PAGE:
Big Little Sis is teaching in a world very foreign to mine. I don't know how she does it. My sunshines aren't in gangs; their grouping is a positive identity, like I've got your back. It's not about instilling fear or performing random acts of violence. I say again: I don't know how she does it.

Wednesday, September 23, 2009

learned from the best.

Last week, we had the first PTO meeting at Boy's middle school. I don't mean 'first' like the first of this year, but 'first' like first time this decade, maybe first ever. I was hoping for 3 parents to be there with me and the principal. Dreaming of 5. What we got were 7 parents and 4 more who wanted to be there but couldn't. Um, yea, I left there feeling pretty psyched (I'll spare you the REM theme song running through my head).

I have no idea where this group is going, and right now I don't really care. What matters is that we're trying and we're moving forward. Doing something to make things better. There's been an athletic boosters around for awhile, and we're trying to add to the collective community volunteering. That's always a cool thing.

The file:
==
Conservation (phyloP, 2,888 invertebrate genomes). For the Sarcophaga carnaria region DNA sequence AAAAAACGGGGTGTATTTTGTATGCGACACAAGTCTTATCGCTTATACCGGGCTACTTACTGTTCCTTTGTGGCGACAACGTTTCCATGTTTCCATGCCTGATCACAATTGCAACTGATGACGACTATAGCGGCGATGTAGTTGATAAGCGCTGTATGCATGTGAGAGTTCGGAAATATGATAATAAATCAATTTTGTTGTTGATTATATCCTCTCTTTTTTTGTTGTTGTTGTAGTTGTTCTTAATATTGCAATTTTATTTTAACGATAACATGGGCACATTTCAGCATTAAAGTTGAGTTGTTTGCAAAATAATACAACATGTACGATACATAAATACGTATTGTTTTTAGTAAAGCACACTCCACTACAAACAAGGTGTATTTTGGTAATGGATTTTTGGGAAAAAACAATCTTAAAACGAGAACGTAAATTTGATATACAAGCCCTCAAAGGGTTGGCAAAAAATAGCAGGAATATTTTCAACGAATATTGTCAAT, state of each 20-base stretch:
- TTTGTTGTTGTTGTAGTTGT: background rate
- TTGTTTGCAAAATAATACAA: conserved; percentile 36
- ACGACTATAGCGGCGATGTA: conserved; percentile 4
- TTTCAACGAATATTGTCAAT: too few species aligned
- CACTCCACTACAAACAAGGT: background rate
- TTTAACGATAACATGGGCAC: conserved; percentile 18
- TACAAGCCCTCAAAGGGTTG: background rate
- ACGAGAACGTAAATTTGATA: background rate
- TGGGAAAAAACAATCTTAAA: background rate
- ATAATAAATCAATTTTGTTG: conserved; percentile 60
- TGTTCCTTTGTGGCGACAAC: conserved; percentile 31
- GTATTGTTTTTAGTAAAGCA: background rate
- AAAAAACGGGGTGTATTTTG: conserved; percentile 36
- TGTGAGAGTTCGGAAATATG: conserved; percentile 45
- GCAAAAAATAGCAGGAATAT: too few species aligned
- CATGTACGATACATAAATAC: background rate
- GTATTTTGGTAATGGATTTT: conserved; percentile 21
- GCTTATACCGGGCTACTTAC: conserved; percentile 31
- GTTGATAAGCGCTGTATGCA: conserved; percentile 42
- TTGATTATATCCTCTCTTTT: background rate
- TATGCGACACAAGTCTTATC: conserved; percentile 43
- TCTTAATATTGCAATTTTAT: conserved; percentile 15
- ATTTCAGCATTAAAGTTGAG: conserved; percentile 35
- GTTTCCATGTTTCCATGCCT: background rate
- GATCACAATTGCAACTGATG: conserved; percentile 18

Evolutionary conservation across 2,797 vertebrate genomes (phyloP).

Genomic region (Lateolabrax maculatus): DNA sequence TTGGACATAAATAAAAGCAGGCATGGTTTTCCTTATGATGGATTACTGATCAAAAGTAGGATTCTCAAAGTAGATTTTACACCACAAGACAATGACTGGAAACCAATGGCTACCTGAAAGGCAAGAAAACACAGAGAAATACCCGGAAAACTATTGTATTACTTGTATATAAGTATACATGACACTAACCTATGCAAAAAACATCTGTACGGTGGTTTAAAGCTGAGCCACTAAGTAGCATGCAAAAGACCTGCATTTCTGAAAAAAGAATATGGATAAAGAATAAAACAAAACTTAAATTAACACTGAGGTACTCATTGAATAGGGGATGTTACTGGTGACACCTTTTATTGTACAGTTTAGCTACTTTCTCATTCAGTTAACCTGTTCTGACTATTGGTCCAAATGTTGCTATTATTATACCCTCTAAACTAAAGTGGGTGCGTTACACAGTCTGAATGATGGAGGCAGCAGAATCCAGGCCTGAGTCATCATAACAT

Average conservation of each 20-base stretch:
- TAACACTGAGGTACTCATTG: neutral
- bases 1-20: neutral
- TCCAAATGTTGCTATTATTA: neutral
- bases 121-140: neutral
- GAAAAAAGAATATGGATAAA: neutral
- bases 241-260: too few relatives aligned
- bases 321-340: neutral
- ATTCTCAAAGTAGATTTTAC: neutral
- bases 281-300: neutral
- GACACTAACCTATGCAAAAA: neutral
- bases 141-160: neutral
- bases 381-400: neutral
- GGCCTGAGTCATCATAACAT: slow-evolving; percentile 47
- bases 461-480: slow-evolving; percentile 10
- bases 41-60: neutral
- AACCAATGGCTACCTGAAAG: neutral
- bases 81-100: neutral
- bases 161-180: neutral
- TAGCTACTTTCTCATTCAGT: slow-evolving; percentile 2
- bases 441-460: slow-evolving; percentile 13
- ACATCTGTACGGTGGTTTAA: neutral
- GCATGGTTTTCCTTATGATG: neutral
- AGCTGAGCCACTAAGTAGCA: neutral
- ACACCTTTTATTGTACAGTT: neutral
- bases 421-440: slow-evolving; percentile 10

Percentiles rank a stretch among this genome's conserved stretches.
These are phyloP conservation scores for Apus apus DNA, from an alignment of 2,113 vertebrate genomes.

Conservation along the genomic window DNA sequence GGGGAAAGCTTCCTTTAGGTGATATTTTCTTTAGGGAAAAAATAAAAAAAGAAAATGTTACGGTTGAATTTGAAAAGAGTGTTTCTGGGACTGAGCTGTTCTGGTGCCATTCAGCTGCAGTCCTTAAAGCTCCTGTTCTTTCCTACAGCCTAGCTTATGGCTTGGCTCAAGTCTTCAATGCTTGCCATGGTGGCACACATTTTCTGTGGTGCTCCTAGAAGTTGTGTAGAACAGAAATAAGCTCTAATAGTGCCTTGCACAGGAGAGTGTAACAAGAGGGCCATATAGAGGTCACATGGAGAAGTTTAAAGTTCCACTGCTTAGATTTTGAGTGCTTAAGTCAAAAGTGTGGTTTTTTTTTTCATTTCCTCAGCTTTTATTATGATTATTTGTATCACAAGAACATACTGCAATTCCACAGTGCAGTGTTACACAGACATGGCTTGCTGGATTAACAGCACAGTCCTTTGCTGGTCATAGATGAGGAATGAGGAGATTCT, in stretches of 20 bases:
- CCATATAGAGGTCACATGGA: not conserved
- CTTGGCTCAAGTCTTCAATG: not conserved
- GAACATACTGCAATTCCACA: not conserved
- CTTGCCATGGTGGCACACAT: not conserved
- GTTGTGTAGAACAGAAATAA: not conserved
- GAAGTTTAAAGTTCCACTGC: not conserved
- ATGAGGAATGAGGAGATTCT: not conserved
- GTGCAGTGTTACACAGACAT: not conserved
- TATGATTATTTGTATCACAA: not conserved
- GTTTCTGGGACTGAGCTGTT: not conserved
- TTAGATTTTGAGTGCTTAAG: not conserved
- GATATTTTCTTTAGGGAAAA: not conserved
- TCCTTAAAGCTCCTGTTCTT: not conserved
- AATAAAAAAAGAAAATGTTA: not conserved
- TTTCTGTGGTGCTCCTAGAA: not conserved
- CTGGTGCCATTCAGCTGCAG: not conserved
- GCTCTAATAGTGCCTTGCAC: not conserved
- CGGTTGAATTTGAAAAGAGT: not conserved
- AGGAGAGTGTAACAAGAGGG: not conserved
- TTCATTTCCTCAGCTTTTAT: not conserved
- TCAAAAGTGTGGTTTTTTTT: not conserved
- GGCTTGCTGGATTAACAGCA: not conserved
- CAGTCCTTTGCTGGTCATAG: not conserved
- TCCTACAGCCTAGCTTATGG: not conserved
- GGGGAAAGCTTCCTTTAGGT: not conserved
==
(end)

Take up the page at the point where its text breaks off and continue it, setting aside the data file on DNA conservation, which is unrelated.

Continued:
Since then, I've been thinking of my friend Devon. A lot. She was the Volunteer Coordinator in my little school where I first earned a paycheck. She was Super Volunteer. As late as 1992, we had 3 volunteers come in daily to help serve lunch. (Yes, one paid employee and 3 volunteers-- welcome to rural living. My first paychecks were hand written and not computer generated. I kid you not.) She called the willing participants and figured out who worked when. She filled in when someone was sick. She organized the training at the beginning of the year and the Volunteer Appreciation Banquet at the end of the year. And she did everything in between. What happened last week is nothing compared to what Devon pulled off in her sleep, but I have to say, it feels pretty amazing to be channeling her energy. I've been involved in our elementary PTO since Boy started kindergarten, and now working with 2 schools... I guess it's nice to know that she's still here beside me, helping me help our students.

Saturday, September 19, 2009

doin' my part

The vast numbers of RVBs have gone silent. It's ok: I'll keep posting and hopefully you'll all be back.

Thursday, September 17, 2009


We talk about different aspects of nurturing people, but Danielle's post about caring sums it all up. Damn, she's good. If I, or anyone I love dearly, is ever that sick, I want her to be the one on call.

(For you FB followers of my blog, here's the link. Read her. You won't regret it.

Wednesday, September 16, 2009

not myself?

I stepped a bit out of my dressing comfort zone today... mainly with a sweater that fits instead of one that might fit WB. All day I felt different, and it wasn't until I headed to Boy's school to get him after practice that it hit me: I felt a bit like I was channeling Ms. SJ.

What do you all think?

Tuesday, September 15, 2009

photo booth